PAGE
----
So: no possession, no barter, no money, and no rights. Think that might mean a few changes to most our existing institutions, then…?
Which, in turn, is why most of those institutions aren’t likely to be much help here either:
- Would you trust a banker to supervise the end of the entire banking-system?
- Would you trust a lawyer to supervise the end of most current law?
- Would you trust an economist to rethink the entire economy?
- Would you trust a government to rethink the entire nature of government?
Hmm… probably not?
So who could do this work that so obviously and urgently needs to be done?
It’s going to need someone with a solid background in futures. Most futurists, though would, only deal with the abstract, the future – they don’t deal much with the nitty-gritty of ‘the now’.
It’s going to need someone with some solid experience in negotiation, in governance, and design for governance. A lot of people in the social-work space could do that – but they usually don’t have much experience of futures, or of dealing with anything that isn’t primarily about people.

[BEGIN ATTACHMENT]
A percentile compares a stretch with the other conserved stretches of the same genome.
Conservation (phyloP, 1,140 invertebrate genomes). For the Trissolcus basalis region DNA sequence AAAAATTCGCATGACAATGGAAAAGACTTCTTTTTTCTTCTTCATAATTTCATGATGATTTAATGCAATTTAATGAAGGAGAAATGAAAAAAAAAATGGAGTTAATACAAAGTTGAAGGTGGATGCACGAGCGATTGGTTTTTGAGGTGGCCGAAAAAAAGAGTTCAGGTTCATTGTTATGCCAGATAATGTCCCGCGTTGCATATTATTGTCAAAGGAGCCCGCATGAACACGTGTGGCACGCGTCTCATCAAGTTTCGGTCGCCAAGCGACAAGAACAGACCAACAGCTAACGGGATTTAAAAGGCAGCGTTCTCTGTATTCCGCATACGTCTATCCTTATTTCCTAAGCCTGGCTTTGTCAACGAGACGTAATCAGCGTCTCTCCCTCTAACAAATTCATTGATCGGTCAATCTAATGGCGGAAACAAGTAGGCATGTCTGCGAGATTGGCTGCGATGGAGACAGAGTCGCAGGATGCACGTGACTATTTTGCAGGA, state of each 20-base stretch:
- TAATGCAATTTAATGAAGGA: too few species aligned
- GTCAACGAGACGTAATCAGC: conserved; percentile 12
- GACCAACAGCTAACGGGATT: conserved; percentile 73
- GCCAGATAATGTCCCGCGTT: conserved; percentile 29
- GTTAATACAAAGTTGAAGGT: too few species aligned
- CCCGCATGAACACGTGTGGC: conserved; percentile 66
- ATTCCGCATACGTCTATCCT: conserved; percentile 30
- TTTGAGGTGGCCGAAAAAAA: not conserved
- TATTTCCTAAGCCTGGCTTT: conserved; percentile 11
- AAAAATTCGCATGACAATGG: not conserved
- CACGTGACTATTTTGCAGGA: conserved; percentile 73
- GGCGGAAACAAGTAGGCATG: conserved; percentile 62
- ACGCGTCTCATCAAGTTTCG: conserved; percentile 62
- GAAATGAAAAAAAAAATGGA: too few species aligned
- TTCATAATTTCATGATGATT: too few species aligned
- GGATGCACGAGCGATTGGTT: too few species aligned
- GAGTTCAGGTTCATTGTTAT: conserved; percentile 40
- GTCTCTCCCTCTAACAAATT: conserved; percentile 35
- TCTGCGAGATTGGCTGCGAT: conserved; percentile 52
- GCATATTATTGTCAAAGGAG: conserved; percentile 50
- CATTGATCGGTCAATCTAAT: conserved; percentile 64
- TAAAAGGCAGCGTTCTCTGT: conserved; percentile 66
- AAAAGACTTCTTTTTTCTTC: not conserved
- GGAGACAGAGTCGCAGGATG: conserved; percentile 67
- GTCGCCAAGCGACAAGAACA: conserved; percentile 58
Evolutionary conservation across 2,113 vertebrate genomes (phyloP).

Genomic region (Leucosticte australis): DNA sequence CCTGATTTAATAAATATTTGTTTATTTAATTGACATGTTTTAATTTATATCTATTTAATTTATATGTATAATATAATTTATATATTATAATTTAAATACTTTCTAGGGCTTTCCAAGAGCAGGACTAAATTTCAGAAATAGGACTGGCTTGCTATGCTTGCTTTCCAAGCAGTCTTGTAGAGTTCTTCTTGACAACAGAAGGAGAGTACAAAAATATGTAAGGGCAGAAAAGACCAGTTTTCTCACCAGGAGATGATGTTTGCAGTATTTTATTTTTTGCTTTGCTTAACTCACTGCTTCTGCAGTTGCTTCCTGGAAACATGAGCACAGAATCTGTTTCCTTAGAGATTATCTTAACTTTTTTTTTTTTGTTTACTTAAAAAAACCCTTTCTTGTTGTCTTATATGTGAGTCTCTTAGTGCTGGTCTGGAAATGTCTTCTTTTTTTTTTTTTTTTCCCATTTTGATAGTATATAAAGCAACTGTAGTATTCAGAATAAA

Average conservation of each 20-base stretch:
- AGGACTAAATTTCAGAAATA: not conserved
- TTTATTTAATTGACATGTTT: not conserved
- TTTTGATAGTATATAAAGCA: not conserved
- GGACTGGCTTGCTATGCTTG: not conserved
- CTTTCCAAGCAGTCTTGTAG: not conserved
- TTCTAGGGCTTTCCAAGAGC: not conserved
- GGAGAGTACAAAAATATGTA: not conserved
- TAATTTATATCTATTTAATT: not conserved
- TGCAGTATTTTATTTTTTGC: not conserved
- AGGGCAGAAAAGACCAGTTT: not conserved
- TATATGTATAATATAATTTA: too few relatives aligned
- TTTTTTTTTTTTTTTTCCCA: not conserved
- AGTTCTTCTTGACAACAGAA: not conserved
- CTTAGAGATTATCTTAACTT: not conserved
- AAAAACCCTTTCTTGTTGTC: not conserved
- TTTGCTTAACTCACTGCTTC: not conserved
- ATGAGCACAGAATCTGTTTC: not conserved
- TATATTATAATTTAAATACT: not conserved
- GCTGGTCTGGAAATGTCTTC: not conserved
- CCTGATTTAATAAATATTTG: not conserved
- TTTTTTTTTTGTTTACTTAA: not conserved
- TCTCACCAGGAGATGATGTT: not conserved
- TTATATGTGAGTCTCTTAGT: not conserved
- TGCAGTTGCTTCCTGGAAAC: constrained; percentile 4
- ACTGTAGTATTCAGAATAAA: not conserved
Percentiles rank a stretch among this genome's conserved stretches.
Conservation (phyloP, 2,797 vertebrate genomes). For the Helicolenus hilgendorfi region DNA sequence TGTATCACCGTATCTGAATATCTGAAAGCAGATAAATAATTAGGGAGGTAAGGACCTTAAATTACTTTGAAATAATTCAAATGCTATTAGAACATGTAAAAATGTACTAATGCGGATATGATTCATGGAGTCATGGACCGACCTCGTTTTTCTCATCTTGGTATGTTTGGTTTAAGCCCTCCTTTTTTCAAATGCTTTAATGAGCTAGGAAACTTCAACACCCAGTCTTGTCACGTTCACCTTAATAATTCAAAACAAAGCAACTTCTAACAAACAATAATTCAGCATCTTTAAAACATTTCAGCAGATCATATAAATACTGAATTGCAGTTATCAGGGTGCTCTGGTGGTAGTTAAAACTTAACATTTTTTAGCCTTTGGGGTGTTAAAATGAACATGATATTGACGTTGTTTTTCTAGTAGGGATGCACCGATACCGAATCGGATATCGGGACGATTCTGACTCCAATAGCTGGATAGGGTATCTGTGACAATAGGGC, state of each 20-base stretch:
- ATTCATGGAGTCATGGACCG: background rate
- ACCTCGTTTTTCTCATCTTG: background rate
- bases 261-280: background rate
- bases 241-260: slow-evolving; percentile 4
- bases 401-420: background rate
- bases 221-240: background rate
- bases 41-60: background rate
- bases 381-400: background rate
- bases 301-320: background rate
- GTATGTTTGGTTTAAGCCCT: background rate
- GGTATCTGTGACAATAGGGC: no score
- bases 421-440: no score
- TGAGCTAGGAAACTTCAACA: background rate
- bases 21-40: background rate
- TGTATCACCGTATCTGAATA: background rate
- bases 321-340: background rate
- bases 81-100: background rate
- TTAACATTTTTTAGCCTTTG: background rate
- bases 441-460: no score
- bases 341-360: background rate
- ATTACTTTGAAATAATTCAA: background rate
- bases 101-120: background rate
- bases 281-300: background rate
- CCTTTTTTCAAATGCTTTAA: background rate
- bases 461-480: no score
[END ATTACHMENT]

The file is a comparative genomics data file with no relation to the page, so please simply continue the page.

It’s going to need to need a total re-think of business-processes, business-models and business in general, in just about every possible field of work. Most business analysts could do that, if it was all about money – which it isn’t. Which kind of rules them out for this work as well.
It’s going to need to cross an enormous scope – in a way, it’d be literally everything. Not a good role for single-domain specialists, then.
Which kinda bring us back to the skillsets of the enterprise-architect: futures-oriented, but practical; people-oriented, but with a solid grasp of the technical too; a lot of experience with re-thinking every aspect of business, outside of a purely money-oriented scope; and above all, consummate generalists.
So yeah, does kinda look like the ball’s in our court, doesn’t it?